At breakfast, I was surprised to hear no mention of the storm from anyone on staff.  Apparently, it wasn’t as big a threat as we had felt.  We did, however, hear reports that a lion had been roaming through camp most of the night after the storm subsided.  Thank God Aryn and I followed instructions to not step outside our tent.  I imagine if the storm had been enough of a threat to compromise our tent, then one of the staff members would have come and collected us all and taken us somewhere safe.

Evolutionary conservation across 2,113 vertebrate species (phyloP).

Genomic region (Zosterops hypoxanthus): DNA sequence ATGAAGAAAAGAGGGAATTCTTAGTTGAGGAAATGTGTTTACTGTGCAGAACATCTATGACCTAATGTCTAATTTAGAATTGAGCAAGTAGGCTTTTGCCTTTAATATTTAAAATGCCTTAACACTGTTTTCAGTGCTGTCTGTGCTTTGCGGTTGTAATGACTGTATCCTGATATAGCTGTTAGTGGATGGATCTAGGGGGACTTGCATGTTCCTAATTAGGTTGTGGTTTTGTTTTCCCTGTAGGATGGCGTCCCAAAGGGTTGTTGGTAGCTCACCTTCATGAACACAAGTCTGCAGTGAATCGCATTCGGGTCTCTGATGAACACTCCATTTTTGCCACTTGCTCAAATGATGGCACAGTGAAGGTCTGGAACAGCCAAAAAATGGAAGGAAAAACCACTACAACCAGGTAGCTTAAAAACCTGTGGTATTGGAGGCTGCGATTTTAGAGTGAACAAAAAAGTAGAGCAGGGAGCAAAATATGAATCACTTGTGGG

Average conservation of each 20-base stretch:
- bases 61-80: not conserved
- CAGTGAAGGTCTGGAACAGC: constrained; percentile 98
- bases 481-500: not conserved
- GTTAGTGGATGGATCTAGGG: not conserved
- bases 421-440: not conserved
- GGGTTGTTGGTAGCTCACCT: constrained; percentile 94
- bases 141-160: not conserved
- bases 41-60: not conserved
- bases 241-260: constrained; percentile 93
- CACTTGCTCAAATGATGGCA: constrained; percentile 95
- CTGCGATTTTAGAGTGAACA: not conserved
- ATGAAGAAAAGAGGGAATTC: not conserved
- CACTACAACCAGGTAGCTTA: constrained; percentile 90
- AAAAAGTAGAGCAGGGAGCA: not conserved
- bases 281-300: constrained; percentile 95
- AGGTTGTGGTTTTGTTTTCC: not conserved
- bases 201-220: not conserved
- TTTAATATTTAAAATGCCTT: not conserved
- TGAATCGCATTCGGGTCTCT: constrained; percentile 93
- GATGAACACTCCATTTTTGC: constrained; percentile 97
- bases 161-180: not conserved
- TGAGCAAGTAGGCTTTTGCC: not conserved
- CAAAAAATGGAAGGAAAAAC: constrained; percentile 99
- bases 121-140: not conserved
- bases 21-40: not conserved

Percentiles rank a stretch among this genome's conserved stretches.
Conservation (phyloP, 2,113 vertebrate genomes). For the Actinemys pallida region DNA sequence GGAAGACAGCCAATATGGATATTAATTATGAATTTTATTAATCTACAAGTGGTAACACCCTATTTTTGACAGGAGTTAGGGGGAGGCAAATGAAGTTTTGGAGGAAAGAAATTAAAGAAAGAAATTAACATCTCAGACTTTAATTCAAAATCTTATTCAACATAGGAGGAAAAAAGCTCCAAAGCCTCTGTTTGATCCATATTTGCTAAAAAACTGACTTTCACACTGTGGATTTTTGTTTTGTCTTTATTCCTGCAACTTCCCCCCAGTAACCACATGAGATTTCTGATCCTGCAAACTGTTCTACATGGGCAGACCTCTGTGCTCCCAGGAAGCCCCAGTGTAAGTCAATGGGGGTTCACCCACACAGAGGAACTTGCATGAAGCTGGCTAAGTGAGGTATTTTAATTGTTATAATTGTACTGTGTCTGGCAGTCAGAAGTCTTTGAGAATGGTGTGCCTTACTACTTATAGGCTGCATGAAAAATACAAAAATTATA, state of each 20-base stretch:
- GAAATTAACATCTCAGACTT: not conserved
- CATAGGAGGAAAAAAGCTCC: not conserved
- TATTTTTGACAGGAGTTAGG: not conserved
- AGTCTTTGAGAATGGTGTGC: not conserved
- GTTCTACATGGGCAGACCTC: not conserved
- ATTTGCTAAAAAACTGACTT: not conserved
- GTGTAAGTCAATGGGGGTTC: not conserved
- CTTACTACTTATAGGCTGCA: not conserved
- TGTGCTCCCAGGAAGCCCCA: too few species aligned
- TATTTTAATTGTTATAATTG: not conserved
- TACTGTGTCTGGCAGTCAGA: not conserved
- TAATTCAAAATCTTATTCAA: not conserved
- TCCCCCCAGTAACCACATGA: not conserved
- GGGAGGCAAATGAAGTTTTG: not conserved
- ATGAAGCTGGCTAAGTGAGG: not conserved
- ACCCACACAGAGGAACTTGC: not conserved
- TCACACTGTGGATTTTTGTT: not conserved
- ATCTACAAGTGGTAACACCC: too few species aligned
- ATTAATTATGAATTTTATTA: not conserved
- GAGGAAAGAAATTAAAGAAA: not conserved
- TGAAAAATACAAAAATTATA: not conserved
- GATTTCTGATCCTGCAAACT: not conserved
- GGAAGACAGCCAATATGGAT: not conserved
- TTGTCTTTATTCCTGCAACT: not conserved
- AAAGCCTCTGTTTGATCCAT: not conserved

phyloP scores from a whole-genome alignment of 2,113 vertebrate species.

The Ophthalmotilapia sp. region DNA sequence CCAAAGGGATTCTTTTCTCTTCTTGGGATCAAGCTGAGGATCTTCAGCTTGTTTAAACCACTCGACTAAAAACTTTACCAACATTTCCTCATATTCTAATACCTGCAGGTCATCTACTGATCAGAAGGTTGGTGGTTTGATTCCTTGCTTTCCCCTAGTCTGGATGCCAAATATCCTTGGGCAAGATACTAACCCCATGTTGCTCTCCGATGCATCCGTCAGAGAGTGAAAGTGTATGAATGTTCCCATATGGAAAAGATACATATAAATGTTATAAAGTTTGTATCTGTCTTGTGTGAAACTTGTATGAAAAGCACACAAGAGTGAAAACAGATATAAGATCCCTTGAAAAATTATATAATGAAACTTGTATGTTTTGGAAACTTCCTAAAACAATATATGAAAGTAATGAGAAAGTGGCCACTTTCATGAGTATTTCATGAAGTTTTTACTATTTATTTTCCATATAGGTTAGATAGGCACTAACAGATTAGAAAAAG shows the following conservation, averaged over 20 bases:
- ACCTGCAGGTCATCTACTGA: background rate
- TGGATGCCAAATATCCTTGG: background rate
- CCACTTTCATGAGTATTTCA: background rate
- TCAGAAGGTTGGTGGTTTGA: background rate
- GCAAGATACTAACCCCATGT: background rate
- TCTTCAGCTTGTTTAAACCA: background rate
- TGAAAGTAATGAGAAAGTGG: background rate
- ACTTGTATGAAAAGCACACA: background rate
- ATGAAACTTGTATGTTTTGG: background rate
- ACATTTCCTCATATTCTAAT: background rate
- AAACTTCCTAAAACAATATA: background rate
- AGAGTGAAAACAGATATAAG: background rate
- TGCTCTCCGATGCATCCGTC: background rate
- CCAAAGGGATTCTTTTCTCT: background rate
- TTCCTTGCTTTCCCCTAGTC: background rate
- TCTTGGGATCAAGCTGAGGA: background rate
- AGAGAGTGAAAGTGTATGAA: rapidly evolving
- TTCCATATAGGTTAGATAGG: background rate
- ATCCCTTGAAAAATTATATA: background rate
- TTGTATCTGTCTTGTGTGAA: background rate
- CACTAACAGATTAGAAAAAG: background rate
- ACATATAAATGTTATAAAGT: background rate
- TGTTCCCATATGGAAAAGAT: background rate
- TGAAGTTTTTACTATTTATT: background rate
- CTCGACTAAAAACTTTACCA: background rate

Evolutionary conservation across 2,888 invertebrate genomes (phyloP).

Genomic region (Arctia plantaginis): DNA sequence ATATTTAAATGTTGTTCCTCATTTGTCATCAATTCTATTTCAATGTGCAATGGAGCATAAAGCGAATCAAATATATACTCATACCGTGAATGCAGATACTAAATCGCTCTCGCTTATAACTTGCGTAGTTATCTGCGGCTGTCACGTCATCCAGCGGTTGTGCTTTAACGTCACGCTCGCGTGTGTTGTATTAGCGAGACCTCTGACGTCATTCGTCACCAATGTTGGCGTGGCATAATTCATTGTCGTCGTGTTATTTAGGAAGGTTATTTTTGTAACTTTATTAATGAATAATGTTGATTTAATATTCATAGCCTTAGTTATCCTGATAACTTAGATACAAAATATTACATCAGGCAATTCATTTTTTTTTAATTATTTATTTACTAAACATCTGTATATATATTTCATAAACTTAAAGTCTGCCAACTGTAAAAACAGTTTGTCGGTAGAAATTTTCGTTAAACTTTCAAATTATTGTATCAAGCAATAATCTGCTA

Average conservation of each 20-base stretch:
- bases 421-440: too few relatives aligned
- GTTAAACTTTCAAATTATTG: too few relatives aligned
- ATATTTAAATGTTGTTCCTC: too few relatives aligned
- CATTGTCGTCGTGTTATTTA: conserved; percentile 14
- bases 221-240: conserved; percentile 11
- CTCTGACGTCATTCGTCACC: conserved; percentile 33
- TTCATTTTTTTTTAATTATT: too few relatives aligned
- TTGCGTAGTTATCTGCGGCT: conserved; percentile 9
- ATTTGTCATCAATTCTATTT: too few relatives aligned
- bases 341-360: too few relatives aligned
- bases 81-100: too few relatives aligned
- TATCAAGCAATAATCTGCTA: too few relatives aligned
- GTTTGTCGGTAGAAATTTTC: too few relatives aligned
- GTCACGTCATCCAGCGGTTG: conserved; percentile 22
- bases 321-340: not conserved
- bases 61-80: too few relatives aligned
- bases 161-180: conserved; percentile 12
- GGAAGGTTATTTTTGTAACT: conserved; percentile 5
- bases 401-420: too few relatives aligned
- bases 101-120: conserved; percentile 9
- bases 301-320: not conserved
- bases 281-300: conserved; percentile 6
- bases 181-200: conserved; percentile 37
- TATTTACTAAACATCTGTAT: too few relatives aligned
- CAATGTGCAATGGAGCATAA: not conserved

After breakfast we said goodbye to Ed, Sally and all the wonderful staff at Kashawe Camp and piled in our two jeeps.  It was about 6:30A.  It was interesting to see the accumulation of rain deposited throughout the area.  The water levels of the rivers had risen and the soil was no longer so devastatingly parched.  About 15 minutes into our 45 minute drive to the boom gate we approached a fairly steep hill.  The first jeep struggled but made it.  We, on the other hand, were hauling the luggage cart and our tow was too heavy for us to make it so we got stuck in the mud.  Although, inconvenient, this experience actually became hilarious.  After many unsuccessful tries of laying on the gas, backing up and forward, Mafuka, our bus driver and Vitalis all got out of the jeep and detached the luggage cart.   Mafuka, then, radioed for help.  With the luggage cart and two passengers removed from the equation, Mafuka was able to get enough traction to get us up the muddy hill.